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Thread: gpu guru guidance

  1. #1
    Join Date
    Oct 2009
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    Default gpu guru guidance

    I am looking for help with a setting up a computer that has both AMD and nVIDIA GPUs.


    Lots of reading and tweaking xorg.conf and driver installations... all w/o success. Can any of you GPU gurus help?

    Simple case:

    Linux x86_64 kernel
    nvidia GTX2xx GPU
    ati 48xx GPU
    mobo with many PCIe x16/x16 slots and both cards installed

    nvidia cuda/opencl 2.3+ enabled drivers
    amd stream SDK 2.0+ drivers


    Neither AMD nor nvidia seem to be able to help with this.


    Single driver installs are ok for each card.


    Installing both nvidia and fglrx driver does not work, apparently due to libglx.so and libGL.so conflicts.


    Thoughts?

  2. #2
    Join Date
    Aug 2007
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    That's no simple case. As soon as you install binary drivers you already lost the other card. I would NEVER mix em in one system, use 2. In theory you could create an extra dir with all needed libs for each card and setup LD_LIBRARY_PATH for every app depending on gpu, but usually that's not worth the effort.

  3. #3
    Join Date
    Oct 2009
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    Default

    Quote Originally Posted by Kano View Post
    That's no simple case. As soon as you install binary drivers you already lost the other card. I would NEVER mix em in one system, use 2. In theory you could create an extra dir with all needed libs for each card and setup LD_LIBRARY_PATH for every app depending on gpu, but usually that's not worth the effort.
    true.. it's not simple, but the target case involves even more complexity.


    yes, the nvidia driver installer has options for placing files in non-default locations (eg libglx.so in /usr/local/lib instead of /usr/lib/xorg/modules/extensions). and with the xorg.conf file modulepath option, this should be fine. however, xorg balks at this and i cannot get accelerated graphics (access to hw for opencl/cuda), even with LD_FLAGS. perhaps it is a misconfigured xorg.conf file.

    Also, it is unclear that even if i could get this (non-default install locations) to work on one card... once i install the other driver, how will the applications properly resolve with libraries to use?

    nvidia has libGL.so and libglx.so in /usr/local/nvidia/lib
    ati has libglx.so in /usr/lib/xorg/modules/extensions

    /etc/ld.conf has paths listed

    /etc/X11/xorg.conf has modulepath listed



    no go!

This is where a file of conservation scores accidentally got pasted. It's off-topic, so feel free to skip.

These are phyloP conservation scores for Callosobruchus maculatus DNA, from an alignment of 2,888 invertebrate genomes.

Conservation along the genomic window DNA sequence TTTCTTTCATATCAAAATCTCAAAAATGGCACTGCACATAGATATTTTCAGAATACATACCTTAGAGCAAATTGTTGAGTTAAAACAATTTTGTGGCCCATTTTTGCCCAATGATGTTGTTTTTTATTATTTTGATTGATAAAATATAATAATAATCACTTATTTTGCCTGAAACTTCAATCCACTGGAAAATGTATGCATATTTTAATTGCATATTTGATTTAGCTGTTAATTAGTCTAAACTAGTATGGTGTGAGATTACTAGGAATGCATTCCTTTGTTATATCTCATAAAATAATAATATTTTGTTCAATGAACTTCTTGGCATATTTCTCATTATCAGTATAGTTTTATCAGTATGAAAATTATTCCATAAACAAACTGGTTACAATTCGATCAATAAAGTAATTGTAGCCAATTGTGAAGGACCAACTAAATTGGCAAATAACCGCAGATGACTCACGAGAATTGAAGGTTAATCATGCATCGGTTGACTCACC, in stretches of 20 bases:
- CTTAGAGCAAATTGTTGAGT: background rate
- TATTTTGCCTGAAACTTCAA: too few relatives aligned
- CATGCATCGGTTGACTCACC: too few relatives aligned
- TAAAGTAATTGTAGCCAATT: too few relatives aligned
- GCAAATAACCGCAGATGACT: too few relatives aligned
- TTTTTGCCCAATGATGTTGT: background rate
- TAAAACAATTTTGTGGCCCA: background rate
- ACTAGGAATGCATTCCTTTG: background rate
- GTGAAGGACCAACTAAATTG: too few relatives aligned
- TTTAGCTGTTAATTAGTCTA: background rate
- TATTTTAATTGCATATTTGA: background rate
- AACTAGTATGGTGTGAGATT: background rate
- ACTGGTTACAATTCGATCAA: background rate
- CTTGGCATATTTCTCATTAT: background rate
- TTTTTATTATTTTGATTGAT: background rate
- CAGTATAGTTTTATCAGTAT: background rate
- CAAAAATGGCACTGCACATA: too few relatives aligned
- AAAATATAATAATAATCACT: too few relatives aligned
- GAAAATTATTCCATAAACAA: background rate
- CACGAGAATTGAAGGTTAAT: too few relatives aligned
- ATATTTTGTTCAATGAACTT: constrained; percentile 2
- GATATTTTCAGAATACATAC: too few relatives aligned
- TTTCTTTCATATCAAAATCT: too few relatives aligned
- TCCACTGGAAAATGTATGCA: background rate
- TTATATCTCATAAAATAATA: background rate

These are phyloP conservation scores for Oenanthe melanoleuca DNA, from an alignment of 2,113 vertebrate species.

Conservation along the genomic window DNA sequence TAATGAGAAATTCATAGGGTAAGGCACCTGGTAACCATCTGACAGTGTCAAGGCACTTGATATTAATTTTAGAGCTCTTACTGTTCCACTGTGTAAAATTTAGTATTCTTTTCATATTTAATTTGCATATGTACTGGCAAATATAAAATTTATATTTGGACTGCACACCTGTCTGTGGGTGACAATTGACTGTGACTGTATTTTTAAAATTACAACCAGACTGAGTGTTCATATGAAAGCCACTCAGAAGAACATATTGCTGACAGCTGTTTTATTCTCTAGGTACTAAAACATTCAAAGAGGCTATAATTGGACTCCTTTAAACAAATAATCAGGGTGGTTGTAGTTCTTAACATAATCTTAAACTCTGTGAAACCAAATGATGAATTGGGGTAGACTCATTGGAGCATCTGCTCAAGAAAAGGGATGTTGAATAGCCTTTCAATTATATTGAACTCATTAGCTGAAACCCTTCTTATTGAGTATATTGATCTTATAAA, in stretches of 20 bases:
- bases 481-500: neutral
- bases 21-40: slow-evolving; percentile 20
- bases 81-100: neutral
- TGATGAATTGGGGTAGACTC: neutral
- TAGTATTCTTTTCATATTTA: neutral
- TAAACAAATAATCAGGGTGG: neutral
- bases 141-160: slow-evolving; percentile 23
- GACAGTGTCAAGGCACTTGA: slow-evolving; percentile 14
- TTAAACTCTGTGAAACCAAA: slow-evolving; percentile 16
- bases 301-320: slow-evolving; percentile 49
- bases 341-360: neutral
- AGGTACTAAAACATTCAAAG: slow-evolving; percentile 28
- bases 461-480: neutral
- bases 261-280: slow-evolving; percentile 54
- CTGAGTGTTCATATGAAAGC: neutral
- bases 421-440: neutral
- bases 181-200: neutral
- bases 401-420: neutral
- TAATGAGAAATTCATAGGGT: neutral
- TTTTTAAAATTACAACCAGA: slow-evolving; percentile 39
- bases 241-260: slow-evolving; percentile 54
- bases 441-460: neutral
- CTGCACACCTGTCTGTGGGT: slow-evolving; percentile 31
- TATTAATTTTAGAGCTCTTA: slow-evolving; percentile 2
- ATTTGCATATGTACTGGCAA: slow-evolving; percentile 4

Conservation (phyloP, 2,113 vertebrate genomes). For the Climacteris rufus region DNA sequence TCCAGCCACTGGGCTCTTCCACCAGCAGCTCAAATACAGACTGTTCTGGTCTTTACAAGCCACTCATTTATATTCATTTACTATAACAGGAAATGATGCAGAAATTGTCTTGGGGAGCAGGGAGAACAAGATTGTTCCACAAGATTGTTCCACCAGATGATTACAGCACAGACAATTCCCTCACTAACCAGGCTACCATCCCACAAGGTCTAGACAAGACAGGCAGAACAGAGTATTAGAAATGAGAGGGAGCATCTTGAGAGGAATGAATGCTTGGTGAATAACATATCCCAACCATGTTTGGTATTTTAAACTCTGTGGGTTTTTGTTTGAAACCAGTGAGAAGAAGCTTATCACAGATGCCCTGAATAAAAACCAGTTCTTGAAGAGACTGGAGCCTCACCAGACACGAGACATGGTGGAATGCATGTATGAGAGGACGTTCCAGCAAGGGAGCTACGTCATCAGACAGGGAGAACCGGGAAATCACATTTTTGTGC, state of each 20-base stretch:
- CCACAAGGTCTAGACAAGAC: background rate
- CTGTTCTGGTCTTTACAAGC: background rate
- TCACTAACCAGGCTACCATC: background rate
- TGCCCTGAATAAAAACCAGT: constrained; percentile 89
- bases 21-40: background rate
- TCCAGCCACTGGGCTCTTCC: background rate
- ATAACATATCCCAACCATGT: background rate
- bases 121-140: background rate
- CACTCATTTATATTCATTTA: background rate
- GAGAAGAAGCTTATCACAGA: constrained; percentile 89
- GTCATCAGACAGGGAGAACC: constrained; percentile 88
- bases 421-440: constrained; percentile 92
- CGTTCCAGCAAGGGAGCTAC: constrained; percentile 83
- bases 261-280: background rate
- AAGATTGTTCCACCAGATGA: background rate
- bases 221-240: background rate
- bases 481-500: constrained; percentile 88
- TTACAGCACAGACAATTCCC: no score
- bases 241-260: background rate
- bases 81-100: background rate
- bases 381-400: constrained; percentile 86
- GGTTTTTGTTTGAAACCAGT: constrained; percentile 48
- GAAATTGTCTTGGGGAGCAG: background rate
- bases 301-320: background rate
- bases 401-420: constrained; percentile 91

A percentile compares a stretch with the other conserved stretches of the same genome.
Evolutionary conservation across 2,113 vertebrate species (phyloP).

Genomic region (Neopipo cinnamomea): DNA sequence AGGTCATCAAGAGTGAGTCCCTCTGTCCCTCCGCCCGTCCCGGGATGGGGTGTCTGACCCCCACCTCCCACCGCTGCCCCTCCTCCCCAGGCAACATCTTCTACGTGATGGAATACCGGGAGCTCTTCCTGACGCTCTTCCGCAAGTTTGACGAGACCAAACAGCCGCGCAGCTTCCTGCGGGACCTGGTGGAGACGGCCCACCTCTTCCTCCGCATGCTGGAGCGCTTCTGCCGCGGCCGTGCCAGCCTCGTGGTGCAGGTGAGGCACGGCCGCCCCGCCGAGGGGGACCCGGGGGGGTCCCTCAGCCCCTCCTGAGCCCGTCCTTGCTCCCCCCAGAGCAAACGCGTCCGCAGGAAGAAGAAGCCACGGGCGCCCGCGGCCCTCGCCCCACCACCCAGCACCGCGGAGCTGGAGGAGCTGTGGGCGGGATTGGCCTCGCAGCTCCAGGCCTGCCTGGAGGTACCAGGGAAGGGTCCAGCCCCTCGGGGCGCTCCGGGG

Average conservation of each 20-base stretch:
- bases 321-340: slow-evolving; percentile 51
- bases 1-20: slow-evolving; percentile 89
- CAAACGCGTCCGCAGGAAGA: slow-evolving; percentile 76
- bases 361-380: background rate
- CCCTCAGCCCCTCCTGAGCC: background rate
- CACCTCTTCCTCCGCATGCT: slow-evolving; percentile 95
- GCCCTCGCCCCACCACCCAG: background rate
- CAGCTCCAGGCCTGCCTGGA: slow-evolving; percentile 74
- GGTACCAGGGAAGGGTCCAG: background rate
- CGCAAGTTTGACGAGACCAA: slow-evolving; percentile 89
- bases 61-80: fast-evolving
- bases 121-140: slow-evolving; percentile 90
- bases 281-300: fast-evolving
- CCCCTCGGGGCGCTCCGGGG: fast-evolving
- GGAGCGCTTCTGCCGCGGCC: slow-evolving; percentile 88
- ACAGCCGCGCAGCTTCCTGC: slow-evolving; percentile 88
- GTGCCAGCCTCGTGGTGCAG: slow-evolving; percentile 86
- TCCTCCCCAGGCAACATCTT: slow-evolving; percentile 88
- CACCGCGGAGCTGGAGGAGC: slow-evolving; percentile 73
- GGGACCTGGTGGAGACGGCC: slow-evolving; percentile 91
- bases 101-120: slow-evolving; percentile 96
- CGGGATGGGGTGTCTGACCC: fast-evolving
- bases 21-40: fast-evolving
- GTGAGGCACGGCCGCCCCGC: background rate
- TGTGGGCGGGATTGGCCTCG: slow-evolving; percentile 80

nvidia complains about missing libwfb.so even though it is clearly visible (actually, it complains about missing symbols when trying to start xserver)



    thoughts?

  4. #4
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    Aug 2007
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    If you need 2 cards, then use 2 from the same vendor and don't spend time for stupid hacks. You could install a 2nd xserver at a different postition too to run 2 Xservers, but do you REALLY think such a hacked system is good for testing anything? You could never use the normal way to update drivers - nvidia installer searches are files to replace and removes em, so you could basically write your own install script. Have fun doing so.

  5. #5
    Join Date
    Oct 2009
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    Default

    Quote Originally Posted by Kano View Post
    If you need 2 cards, then use 2 from the same vendor and don't spend time for stupid hacks. You could install a 2nd xserver at a different postition too to run 2 Xservers, but do you REALLY think such a hacked system is good for testing anything? You could never use the normal way to update drivers - nvidia installer searches are files to replace and removes em, so you could basically write your own install script. Have fun doing so.

    it sounds like an awful thing to do, but there is a good reason.

    first, multi-platform development can be facilitated by having all of the hardware in one machine.

    second, building a release application that must detect available hardware and launch compute kernel that match.


    believe me, i defintely dont want to have a uber-fragile monstronsity of a workstation...


    but i have considered that it may be a case of me not having the know-how to make this happen.

  6. #6
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    Just get a 2nd board, much cheaper than investing time in that.

  7. #7
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    Oct 2009
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    Quote Originally Posted by Kano View Post
    Just get a 2nd board, much cheaper than investing time in that.

    true. true.

    i have wasted way too much time chasing this.

    reminds me of my gentoo days... ahahhaha...

    thanks for the feedback. i needed to hear a voice of reason.

  8. #8
    Join Date
    Nov 2008
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    the simplest way is to install a second userspace in a chroot. Kernel modules go into the (shared) kernel, one userspace driver in /, the other userspace driver in the chroot.
    Sure, you'll need to maintain two installations, but you'd need to do so anyway when buying a second box.

    If the kernel modules are compatible, that'll work. Installing the kernel module of the chroot-driver without messing up userspace is a bit more trouble, though.

    it's all a bit hackish, but if you survived gentoo, you can do it

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